Shady Temasek-Shin deal made in Singapore

The Nation
9 Oct 06

The statement was conspicuous, and its timing even more so. Singapore Prime Minister Lee Hsien Loong on Friday described Thailand’s military coup as “a setback” for the Kingdom and its democracy. This was a rare bold remark from an Asean leader on a country in the region. It came one day after Singapore’s investment arm, Temasek Holdings, sank deeper into the Thai political quagmire following the Supreme Administrative Court’s decision to accept a case against its controversial takeover of Thaksin Shinawatra’s Shin Corporation. The court’s move and Lee’s strong comment have come at a time when bilateral relations are facing perhaps the most difficult time in modern history.

Anti-Thaksin Thais resent Singapore. In fact, the island state’s name featured very negatively in a theme song of the street protests led by the People’s Alliance for Democracy. Embassy protests took place and a few petitions were written. Now that Thaksin has been ousted, efforts to take the takeover deal down seem to be steamrolling ahead with little local resistance.

Share prices of Shin Corp Plc, Advanced Info Service Plc (AIS), Shin Satellite Plc (ShinSat) and iTV Plc tumbled on Friday on fears the Administrative Court could revoke their business licences. Temasek has already suffered big financial losses from the deal because of the political crisis. Then on Thursday the Supreme Administrative Court ordered a lower court to consider a case filed by Rangsit University law lecturer Sastra Toa-on against the deal. The Singaporean investment giant’s real trouble could have just begun. Sastra alleged that the Information and Communications Technology Ministry, TOT Plc, the Prime Minister’s Office and the Transport Ministry had been neglectful by not revoking Shin concessions after the company was sold to Temasek Holdings in January.

The anti-Thaksin movement surely believes the Singaporeans deserve it. Lee’s country was the place where Thaksin’s shady business dealings took place, not to mention strong suspicion that the Temasek-Shin Corp deal was crafted to violate the limit of foreign ownership in key Thai industries. The Singaporean side, on the other hand, can be excused for feeling that it was hard done by. In other words, while Thais are blaming Singapore for being part of the problem, the latter must be thinking, “You dragged us into this situation.”

Singapore should have known better. Trusting during the takeover plan cost them dearly. Due diligence was reportedly not given much importance, if it was conducted at all. The serious matter of foreign ownership apparently did not cause much concern, or the signs of the alleged use of Thai nominees wouldn’t have been this clear. And then there was the life-and-death matter of state concessions, to which the Singapore side did not appear to give proper consideration. Political jokes doing the rounds after Thailand’s political crisis slashed Shin Corp’s share prices day after day suggested that Temasek had been duped fair and square by its partner Thaksin.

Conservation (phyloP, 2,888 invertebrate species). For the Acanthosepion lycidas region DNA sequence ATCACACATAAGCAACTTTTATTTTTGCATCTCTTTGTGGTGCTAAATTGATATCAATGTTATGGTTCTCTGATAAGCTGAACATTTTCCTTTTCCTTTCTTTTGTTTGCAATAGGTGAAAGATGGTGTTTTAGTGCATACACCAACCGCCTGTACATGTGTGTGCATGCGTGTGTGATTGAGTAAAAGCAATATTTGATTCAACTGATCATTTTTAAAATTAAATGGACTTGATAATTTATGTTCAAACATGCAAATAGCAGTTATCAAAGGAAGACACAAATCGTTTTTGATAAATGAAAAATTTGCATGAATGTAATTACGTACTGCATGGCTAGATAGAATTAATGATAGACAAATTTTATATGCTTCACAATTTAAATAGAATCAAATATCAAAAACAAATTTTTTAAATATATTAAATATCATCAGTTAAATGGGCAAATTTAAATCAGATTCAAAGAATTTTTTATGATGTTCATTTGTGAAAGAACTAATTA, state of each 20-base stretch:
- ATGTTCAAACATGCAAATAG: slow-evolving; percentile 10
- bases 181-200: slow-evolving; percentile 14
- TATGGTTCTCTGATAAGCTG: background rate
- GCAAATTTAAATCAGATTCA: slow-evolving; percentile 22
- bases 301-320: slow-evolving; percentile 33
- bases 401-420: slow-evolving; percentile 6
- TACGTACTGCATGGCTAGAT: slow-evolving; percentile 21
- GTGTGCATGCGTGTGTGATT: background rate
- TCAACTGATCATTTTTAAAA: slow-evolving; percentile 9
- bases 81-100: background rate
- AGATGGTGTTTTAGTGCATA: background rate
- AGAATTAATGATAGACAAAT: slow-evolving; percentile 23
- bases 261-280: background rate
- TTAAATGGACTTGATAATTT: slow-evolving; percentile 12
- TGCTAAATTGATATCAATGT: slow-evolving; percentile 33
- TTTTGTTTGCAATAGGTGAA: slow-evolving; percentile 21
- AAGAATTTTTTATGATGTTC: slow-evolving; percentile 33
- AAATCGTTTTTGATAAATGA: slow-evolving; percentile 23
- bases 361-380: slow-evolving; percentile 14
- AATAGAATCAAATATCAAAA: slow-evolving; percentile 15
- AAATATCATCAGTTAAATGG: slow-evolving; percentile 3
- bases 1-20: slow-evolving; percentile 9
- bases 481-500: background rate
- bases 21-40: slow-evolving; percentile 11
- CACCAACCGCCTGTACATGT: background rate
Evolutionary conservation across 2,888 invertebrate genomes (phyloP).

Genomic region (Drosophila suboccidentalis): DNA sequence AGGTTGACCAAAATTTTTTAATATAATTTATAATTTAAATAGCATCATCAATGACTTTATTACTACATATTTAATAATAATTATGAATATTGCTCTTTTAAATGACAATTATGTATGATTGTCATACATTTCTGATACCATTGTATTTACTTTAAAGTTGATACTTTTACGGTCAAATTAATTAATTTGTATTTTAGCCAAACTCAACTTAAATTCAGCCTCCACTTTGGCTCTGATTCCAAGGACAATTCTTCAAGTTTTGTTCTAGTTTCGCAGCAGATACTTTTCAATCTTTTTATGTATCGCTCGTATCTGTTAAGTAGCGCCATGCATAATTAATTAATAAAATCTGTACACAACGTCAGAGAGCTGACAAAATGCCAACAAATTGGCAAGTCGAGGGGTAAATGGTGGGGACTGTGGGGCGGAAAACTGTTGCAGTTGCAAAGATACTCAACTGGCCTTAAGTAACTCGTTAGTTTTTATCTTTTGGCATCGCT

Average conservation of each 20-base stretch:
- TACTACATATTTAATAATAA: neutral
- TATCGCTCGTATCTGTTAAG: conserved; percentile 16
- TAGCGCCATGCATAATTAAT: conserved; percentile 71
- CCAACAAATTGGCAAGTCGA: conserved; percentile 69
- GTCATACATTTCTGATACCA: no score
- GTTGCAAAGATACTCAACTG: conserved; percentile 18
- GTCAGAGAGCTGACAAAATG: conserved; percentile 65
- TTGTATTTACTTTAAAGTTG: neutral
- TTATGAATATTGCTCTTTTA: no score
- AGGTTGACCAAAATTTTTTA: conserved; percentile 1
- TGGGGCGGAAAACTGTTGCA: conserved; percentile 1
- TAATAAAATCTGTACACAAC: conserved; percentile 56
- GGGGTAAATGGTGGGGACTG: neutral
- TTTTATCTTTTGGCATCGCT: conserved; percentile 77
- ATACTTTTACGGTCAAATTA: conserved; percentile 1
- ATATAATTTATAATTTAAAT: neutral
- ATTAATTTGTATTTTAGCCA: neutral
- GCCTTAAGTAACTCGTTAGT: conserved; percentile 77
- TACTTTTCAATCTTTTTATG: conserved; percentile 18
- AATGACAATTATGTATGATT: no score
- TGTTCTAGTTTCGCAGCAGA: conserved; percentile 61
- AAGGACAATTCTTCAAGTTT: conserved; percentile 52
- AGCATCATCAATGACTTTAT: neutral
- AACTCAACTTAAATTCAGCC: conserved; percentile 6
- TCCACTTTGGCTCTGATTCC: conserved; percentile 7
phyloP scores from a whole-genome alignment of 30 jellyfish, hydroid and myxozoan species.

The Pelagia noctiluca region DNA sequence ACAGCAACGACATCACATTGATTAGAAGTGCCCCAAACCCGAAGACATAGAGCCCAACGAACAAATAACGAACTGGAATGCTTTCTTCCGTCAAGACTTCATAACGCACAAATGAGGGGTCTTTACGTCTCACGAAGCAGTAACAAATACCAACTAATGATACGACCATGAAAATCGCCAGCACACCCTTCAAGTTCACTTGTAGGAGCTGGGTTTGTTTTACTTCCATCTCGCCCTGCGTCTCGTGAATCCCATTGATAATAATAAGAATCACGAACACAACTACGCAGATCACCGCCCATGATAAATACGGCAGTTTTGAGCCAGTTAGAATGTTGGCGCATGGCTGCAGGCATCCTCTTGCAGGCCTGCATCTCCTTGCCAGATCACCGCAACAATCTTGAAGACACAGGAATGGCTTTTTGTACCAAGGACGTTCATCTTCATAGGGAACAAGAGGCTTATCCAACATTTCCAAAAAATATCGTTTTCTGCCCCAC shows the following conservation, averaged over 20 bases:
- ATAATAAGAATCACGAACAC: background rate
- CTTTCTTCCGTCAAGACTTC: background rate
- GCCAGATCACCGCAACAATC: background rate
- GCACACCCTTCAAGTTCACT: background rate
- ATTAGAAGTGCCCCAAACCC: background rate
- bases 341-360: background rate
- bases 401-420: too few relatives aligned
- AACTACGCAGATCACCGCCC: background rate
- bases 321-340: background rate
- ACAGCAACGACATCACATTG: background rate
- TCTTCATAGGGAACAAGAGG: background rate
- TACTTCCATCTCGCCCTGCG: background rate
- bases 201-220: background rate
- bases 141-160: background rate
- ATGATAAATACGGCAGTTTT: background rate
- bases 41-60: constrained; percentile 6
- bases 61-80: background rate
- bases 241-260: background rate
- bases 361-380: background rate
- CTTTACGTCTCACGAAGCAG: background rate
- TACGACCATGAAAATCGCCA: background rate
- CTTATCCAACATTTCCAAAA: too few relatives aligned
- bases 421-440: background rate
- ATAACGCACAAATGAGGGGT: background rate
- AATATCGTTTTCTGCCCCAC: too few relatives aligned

For all of Singapore’s attempts to defend the investment (Lee says it reflected neighbourly goodwill), deals like the one between Shin Corp and Temasek require greater prudence and transparency. Singapore fell into the “Thaksin trap” by allowing the deal to be done the “Thaksin way”, ie, fraught with murkiness, the exploitation of legal loopholes and a disregard for the possibility that key national laws might be breached. Despite all the ultra-sensitive aspects at play – national security, the independence of the broadcast media, satellite rights, state concessions and so on – the Thai people were kept in the dark. It was no wonder that when the deal was announced, despite Shin Corp’s repeated denials, the small anti-Thaksin campaign erupted into something unstoppable.

The deal brought Thailand to this tough point – a “setback” if you will. One thing Lee should acknowledge is that this “setback” was the result of Thai people clamouring for clean, transparent and accountable politics. The deal has also brought Thai-Singapore relations to this very delicate crossroads. Perhaps some soul-searching is needed. The intertwining of business, political and diplomatic interests is understandable. But investment is not the only way to show goodwill.

Understanding business risks is no exact science. Truly understanding your neighbour is much more complicated. We have found it difficult to understand Singapore’s “democracy”, but we have tried. Perhaps it’s time Singapore returned the favour, starting with Lee.

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